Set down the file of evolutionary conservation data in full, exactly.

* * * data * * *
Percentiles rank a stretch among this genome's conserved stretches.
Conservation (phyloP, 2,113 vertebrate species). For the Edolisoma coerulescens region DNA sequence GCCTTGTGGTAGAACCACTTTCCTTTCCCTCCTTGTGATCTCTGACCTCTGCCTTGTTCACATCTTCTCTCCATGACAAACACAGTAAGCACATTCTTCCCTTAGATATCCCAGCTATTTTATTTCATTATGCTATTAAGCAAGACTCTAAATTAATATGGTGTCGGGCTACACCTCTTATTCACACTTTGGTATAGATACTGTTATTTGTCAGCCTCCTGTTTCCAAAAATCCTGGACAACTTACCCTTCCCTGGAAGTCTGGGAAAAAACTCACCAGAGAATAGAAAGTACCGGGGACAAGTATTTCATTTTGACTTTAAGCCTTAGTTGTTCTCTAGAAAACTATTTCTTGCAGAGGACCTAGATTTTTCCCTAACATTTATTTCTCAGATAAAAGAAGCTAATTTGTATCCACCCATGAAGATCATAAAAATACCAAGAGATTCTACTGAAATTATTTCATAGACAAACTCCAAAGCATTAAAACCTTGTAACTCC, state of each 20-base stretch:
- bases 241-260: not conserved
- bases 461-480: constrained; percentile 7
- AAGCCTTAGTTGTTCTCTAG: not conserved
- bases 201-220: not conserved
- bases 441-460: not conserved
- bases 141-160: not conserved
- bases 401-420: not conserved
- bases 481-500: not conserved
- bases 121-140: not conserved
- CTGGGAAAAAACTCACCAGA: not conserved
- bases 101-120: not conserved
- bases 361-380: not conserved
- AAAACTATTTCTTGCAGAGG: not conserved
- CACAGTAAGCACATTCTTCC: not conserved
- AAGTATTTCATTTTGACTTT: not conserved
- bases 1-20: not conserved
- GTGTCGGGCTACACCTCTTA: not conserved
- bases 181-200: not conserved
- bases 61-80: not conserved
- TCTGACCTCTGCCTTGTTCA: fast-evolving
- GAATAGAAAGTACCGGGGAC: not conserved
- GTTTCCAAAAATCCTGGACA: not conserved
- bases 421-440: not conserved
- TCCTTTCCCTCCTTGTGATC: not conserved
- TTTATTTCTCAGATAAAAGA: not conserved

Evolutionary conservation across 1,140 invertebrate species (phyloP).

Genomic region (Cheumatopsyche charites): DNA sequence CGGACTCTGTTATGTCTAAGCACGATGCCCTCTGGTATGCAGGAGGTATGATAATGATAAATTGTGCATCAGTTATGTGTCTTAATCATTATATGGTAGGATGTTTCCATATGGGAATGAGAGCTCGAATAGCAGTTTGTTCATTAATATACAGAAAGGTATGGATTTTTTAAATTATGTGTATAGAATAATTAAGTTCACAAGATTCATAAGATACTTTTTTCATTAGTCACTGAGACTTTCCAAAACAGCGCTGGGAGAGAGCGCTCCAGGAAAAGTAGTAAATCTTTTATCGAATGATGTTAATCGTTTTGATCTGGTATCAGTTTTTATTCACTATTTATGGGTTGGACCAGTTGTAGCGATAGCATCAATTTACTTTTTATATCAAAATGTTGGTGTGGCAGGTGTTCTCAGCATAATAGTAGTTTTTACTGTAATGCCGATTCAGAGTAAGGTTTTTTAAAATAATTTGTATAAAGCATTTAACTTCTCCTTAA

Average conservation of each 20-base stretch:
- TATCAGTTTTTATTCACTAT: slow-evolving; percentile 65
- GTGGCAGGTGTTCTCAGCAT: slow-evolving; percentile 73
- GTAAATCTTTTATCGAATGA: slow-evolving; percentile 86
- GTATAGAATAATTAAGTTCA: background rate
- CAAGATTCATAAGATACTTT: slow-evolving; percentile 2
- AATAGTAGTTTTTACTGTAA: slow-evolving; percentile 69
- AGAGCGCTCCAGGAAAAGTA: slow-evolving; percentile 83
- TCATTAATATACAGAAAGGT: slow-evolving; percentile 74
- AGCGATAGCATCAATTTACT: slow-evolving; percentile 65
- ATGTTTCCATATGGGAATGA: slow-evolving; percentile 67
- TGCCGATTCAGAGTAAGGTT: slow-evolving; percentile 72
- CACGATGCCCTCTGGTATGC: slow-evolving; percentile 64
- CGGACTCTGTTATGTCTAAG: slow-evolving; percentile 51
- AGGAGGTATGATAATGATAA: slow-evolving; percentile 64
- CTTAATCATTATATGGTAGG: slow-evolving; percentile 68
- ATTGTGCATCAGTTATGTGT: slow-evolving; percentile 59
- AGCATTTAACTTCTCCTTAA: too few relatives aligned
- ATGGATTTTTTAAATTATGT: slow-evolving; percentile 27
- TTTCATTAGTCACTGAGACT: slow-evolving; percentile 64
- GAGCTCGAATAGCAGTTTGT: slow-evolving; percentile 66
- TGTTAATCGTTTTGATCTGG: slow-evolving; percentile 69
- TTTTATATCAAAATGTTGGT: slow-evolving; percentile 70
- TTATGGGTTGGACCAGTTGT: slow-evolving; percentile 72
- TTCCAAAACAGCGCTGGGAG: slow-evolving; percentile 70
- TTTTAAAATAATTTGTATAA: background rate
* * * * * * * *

Percentiles rank a stretch among this genome's conserved stretches.
Conservation (phyloP, 2,113 vertebrate species). For the Edolisoma coerulescens region DNA sequence GCCTTGTGGTAGAACCACTTTCCTTTCCCTCCTTGTGATCTCTGACCTCTGCCTTGTTCACATCTTCTCTCCATGACAAACACAGTAAGCACATTCTTCCCTTAGATATCCCAGCTATTTTATTTCATTATGCTATTAAGCAAGACTCTAAATTAATATGGTGTCGGGCTACACCTCTTATTCACACTTTGGTATAGATACTGTTATTTGTCAGCCTCCTGTTTCCAAAAATCCTGGACAACTTACCCTTCCCTGGAAGTCTGGGAAAAAACTCACCAGAGAATAGAAAGTACCGGGGACAAGTATTTCATTTTGACTTTAAGCCTTAGTTGTTCTCTAGAAAACTATTTCTTGCAGAGGACCTAGATTTTTCCCTAACATTTATTTCTCAGATAAAAGAAGCTAATTTGTATCCACCCATGAAGATCATAAAAATACCAAGAGATTCTACTGAAATTATTTCATAGACAAACTCCAAAGCATTAAAACCTTGTAACTCC, state of each 20-base stretch:
- bases 241-260: not conserved
- bases 461-480: constrained; percentile 7
- AAGCCTTAGTTGTTCTCTAG: not conserved
- bases 201-220: not conserved
- bases 441-460: not conserved
- bases 141-160: not conserved
- bases 401-420: not conserved
- bases 481-500: not conserved
- bases 121-140: not conserved
- CTGGGAAAAAACTCACCAGA: not conserved
- bases 101-120: not conserved
- bases 361-380: not conserved
- AAAACTATTTCTTGCAGAGG: not conserved
- CACAGTAAGCACATTCTTCC: not conserved
- AAGTATTTCATTTTGACTTT: not conserved
- bases 1-20: not conserved
- GTGTCGGGCTACACCTCTTA: not conserved
- bases 181-200: not conserved
- bases 61-80: not conserved
- TCTGACCTCTGCCTTGTTCA: fast-evolving
- GAATAGAAAGTACCGGGGAC: not conserved
- GTTTCCAAAAATCCTGGACA: not conserved
- bases 421-440: not conserved
- TCCTTTCCCTCCTTGTGATC: not conserved
- TTTATTTCTCAGATAAAAGA: not conserved

Evolutionary conservation across 1,140 invertebrate species (phyloP).

Genomic region (Cheumatopsyche charites): DNA sequence CGGACTCTGTTATGTCTAAGCACGATGCCCTCTGGTATGCAGGAGGTATGATAATGATAAATTGTGCATCAGTTATGTGTCTTAATCATTATATGGTAGGATGTTTCCATATGGGAATGAGAGCTCGAATAGCAGTTTGTTCATTAATATACAGAAAGGTATGGATTTTTTAAATTATGTGTATAGAATAATTAAGTTCACAAGATTCATAAGATACTTTTTTCATTAGTCACTGAGACTTTCCAAAACAGCGCTGGGAGAGAGCGCTCCAGGAAAAGTAGTAAATCTTTTATCGAATGATGTTAATCGTTTTGATCTGGTATCAGTTTTTATTCACTATTTATGGGTTGGACCAGTTGTAGCGATAGCATCAATTTACTTTTTATATCAAAATGTTGGTGTGGCAGGTGTTCTCAGCATAATAGTAGTTTTTACTGTAATGCCGATTCAGAGTAAGGTTTTTTAAAATAATTTGTATAAAGCATTTAACTTCTCCTTAA

Average conservation of each 20-base stretch:
- TATCAGTTTTTATTCACTAT: slow-evolving; percentile 65
- GTGGCAGGTGTTCTCAGCAT: slow-evolving; percentile 73
- GTAAATCTTTTATCGAATGA: slow-evolving; percentile 86
- GTATAGAATAATTAAGTTCA: background rate
- CAAGATTCATAAGATACTTT: slow-evolving; percentile 2
- AATAGTAGTTTTTACTGTAA: slow-evolving; percentile 69
- AGAGCGCTCCAGGAAAAGTA: slow-evolving; percentile 83
- TCATTAATATACAGAAAGGT: slow-evolving; percentile 74
- AGCGATAGCATCAATTTACT: slow-evolving; percentile 65
- ATGTTTCCATATGGGAATGA: slow-evolving; percentile 67
- TGCCGATTCAGAGTAAGGTT: slow-evolving; percentile 72
- CACGATGCCCTCTGGTATGC: slow-evolving; percentile 64
- CGGACTCTGTTATGTCTAAG: slow-evolving; percentile 51
- AGGAGGTATGATAATGATAA: slow-evolving; percentile 64
- CTTAATCATTATATGGTAGG: slow-evolving; percentile 68
- ATTGTGCATCAGTTATGTGT: slow-evolving; percentile 59
- AGCATTTAACTTCTCCTTAA: too few relatives aligned
- ATGGATTTTTTAAATTATGT: slow-evolving; percentile 27
- TTTCATTAGTCACTGAGACT: slow-evolving; percentile 64
- GAGCTCGAATAGCAGTTTGT: slow-evolving; percentile 66
- TGTTAATCGTTTTGATCTGG: slow-evolving; percentile 69
- TTTTATATCAAAATGTTGGT: slow-evolving; percentile 70
- TTATGGGTTGGACCAGTTGT: slow-evolving; percentile 72
- TTCCAAAACAGCGCTGGGAG: slow-evolving; percentile 70
- TTTTAAAATAATTTGTATAA: background rate